However this is very academic. The mere thought of a “Voted Morality” reeks of a surreal mix between radical democracy and Totalitarianism, quite a contradiction. We get to vote on what we ought to think.

    For instance, the vote might decide to call a behavior moral which is really immoral.

    But I do not recognise the meaning you bring with the word “really” there. You are invoking, summoning an imaginary “Real” immorality, when morality only exist in the minds of people. If all the people deem a certain behavior “moral” (and when I say “all” I mean in “all space-time”), then it is moral, by definition. I know you disagree with me on this, but hey that’s life.

  20. Are you suggesting that only universally true morals can be considered morals? Or, should the title of this post be “Universal Morality Can’t Be Decided By Vote”?

    And is it logically incorrect to suggest there’s one universal moral truth, namely that might makes right, and all subsequent morals aren’t universal. If you fight against the strong and win, you’ve shown the moral to be true, and if you lose, you’ve also shown the moral true.

  21. @Ken It is pretty clear to me that the Fifth Amendment is a law. It is very necessary law. And one whose value ought to be obvious. It is also deducible by logic, as you point out. My only point is that we did not vote on it. Not in the sense expressed in Matt’s article.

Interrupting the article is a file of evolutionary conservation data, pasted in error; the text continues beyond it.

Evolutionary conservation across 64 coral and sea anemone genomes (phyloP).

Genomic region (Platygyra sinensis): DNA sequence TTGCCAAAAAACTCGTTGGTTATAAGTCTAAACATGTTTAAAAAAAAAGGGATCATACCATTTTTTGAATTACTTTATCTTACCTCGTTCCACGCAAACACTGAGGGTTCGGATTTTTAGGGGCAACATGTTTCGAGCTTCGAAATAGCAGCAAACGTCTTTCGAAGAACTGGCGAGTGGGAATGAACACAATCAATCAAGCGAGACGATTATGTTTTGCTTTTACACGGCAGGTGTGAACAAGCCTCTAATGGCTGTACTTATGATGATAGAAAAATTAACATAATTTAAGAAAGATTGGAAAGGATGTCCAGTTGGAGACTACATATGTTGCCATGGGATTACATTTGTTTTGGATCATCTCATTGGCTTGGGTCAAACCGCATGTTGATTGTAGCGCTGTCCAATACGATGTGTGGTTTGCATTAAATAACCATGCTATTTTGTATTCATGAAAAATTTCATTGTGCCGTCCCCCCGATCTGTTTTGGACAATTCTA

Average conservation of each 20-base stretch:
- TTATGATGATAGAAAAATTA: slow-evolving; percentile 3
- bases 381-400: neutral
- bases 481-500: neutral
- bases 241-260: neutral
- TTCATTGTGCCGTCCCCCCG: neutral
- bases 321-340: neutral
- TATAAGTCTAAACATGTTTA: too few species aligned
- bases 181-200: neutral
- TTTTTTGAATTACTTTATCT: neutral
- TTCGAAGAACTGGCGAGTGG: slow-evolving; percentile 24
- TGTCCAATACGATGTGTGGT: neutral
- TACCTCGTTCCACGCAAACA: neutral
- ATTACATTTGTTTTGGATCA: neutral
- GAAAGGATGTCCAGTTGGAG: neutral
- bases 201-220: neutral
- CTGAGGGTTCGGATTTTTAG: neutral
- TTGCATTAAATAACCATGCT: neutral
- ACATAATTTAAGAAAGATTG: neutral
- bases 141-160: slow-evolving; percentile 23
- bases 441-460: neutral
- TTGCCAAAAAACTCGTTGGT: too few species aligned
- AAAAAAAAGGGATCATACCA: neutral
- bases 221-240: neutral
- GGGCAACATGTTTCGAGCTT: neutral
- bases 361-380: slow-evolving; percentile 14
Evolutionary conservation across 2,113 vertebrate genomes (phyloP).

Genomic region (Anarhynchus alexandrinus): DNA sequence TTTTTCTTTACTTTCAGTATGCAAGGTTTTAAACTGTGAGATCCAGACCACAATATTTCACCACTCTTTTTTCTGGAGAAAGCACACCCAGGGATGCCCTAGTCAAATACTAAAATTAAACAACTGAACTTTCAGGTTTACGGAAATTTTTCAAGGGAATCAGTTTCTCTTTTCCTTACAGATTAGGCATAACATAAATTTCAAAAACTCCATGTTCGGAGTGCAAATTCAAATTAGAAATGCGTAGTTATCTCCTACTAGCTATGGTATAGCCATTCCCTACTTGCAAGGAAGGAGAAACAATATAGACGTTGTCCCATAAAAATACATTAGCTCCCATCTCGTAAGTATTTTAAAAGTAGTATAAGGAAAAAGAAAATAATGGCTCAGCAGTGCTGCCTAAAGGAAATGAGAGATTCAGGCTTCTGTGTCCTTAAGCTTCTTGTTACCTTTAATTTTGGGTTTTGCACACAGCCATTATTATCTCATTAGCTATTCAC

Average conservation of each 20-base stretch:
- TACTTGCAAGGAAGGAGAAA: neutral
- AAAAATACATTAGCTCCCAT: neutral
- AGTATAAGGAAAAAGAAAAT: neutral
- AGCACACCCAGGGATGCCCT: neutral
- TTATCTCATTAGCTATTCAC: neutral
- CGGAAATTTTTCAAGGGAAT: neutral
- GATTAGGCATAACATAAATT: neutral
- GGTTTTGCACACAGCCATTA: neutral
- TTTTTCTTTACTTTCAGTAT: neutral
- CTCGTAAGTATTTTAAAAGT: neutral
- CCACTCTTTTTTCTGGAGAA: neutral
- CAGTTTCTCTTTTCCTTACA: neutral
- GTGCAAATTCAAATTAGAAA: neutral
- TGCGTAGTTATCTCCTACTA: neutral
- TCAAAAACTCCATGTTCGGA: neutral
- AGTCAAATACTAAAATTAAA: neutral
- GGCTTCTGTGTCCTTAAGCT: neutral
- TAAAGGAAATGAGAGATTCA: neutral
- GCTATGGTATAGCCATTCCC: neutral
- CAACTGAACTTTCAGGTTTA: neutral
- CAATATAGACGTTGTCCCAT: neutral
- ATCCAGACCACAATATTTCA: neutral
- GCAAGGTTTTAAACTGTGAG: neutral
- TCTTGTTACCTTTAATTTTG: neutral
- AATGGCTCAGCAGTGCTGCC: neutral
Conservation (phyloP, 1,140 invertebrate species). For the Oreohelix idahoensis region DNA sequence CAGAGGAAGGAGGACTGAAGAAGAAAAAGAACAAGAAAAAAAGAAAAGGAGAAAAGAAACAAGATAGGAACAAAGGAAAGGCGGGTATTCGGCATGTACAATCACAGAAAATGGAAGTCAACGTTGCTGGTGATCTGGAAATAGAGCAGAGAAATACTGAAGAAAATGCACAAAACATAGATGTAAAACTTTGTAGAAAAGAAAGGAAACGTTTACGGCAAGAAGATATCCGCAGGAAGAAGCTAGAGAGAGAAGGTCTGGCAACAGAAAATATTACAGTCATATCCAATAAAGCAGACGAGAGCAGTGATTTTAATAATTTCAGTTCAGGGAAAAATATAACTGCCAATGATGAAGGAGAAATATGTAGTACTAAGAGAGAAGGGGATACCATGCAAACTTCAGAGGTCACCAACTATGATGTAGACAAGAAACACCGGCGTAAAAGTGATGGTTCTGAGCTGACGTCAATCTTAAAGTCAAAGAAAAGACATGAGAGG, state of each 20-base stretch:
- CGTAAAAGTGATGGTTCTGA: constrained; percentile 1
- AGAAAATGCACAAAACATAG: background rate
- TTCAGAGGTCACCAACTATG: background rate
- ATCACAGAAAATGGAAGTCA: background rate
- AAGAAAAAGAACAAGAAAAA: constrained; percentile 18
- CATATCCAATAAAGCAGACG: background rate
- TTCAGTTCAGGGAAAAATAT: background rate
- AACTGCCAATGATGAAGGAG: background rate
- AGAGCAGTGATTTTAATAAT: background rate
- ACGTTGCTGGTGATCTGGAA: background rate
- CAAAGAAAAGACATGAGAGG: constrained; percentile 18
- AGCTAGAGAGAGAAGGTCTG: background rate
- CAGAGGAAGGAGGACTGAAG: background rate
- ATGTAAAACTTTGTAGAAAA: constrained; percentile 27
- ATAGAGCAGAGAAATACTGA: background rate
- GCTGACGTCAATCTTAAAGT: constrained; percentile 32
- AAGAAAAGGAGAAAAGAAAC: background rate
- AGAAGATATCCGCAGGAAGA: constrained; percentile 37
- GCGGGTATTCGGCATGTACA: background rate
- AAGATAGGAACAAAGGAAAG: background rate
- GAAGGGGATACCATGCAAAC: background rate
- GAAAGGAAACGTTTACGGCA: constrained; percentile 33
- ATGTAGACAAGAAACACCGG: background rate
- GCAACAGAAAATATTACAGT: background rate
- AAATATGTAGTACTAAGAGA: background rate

So if we vote for an law which in its implementation opposes the Fifth Amendment, are we ipso facto voting for a new morale principle? I think that is the core of the question that Matt is trying to wrestle to the ground.

    It seems clear that our current administration hopes so; that using envy or covetousness will engineer enough support to abandon or at least dilute the principles behind the Fifth Amendment, which in due course could become a new principle; “From each according to his ability, to each according to his need”.

    DavidC.

  22. “If all the people deem a certain behavior “moral” (and when I say “all” I mean in “all space-time”), then it is moral, by definition.”

    Then you would have to take a survey of all people in all space time to determine if some behavior is moral. That’s going to take forever. Dr. Briggs is correct that mice are not moral agents. Mice don’t debate with cats on the morality of cats eating them. They just run.

  23. I’m surprised that noone has yet quoted Churchill in this discussion.
    In a speech in the House of Commons on 11 November 1947, he said: